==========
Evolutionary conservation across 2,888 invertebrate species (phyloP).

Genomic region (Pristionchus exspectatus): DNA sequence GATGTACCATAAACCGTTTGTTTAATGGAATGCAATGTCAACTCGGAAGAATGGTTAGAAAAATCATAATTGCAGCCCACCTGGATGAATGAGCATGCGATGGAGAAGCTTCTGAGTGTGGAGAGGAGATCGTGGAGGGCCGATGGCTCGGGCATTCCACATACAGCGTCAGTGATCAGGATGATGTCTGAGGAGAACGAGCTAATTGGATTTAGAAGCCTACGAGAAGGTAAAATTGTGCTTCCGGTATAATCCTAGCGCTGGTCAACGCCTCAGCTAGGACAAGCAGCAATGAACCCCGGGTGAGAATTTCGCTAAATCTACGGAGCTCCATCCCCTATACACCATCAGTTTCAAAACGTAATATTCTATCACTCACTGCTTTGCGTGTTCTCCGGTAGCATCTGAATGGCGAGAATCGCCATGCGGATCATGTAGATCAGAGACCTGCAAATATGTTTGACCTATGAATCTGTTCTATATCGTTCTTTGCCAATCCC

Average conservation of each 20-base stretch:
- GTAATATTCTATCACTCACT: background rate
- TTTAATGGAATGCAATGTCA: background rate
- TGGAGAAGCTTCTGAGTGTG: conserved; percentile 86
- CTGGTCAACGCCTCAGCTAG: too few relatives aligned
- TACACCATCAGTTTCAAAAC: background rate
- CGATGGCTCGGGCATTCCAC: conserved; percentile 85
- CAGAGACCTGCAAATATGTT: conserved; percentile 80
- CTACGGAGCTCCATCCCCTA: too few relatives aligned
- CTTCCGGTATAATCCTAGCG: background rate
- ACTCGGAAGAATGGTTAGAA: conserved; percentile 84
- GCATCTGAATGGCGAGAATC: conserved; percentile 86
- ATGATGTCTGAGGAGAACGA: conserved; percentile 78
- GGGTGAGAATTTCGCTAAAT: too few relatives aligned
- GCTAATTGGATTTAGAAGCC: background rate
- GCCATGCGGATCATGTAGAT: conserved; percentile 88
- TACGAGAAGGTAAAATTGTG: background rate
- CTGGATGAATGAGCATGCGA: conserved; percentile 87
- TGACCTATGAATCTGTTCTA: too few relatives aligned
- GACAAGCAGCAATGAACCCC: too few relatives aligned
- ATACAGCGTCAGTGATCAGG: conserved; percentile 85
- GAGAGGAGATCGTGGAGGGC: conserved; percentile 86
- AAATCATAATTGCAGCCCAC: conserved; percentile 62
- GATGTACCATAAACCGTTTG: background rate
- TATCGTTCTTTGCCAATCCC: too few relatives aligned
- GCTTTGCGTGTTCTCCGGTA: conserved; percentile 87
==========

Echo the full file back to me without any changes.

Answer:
Evolutionary conservation across 2,888 invertebrate species (phyloP).

Genomic region (Pristionchus exspectatus): DNA sequence GATGTACCATAAACCGTTTGTTTAATGGAATGCAATGTCAACTCGGAAGAATGGTTAGAAAAATCATAATTGCAGCCCACCTGGATGAATGAGCATGCGATGGAGAAGCTTCTGAGTGTGGAGAGGAGATCGTGGAGGGCCGATGGCTCGGGCATTCCACATACAGCGTCAGTGATCAGGATGATGTCTGAGGAGAACGAGCTAATTGGATTTAGAAGCCTACGAGAAGGTAAAATTGTGCTTCCGGTATAATCCTAGCGCTGGTCAACGCCTCAGCTAGGACAAGCAGCAATGAACCCCGGGTGAGAATTTCGCTAAATCTACGGAGCTCCATCCCCTATACACCATCAGTTTCAAAACGTAATATTCTATCACTCACTGCTTTGCGTGTTCTCCGGTAGCATCTGAATGGCGAGAATCGCCATGCGGATCATGTAGATCAGAGACCTGCAAATATGTTTGACCTATGAATCTGTTCTATATCGTTCTTTGCCAATCCC

Average conservation of each 20-base stretch:
- GTAATATTCTATCACTCACT: background rate
- TTTAATGGAATGCAATGTCA: background rate
- TGGAGAAGCTTCTGAGTGTG: conserved; percentile 86
- CTGGTCAACGCCTCAGCTAG: too few relatives aligned
- TACACCATCAGTTTCAAAAC: background rate
- CGATGGCTCGGGCATTCCAC: conserved; percentile 85
- CAGAGACCTGCAAATATGTT: conserved; percentile 80
- CTACGGAGCTCCATCCCCTA: too few relatives aligned
- CTTCCGGTATAATCCTAGCG: background rate
- ACTCGGAAGAATGGTTAGAA: conserved; percentile 84
- GCATCTGAATGGCGAGAATC: conserved; percentile 86
- ATGATGTCTGAGGAGAACGA: conserved; percentile 78
- GGGTGAGAATTTCGCTAAAT: too few relatives aligned
- GCTAATTGGATTTAGAAGCC: background rate
- GCCATGCGGATCATGTAGAT: conserved; percentile 88
- TACGAGAAGGTAAAATTGTG: background rate
- CTGGATGAATGAGCATGCGA: conserved; percentile 87
- TGACCTATGAATCTGTTCTA: too few relatives aligned
- GACAAGCAGCAATGAACCCC: too few relatives aligned
- ATACAGCGTCAGTGATCAGG: conserved; percentile 85
- GAGAGGAGATCGTGGAGGGC: conserved; percentile 86
- AAATCATAATTGCAGCCCAC: conserved; percentile 62
- GATGTACCATAAACCGTTTG: background rate
- TATCGTTCTTTGCCAATCCC: too few relatives aligned
- GCTTTGCGTGTTCTCCGGTA: conserved; percentile 87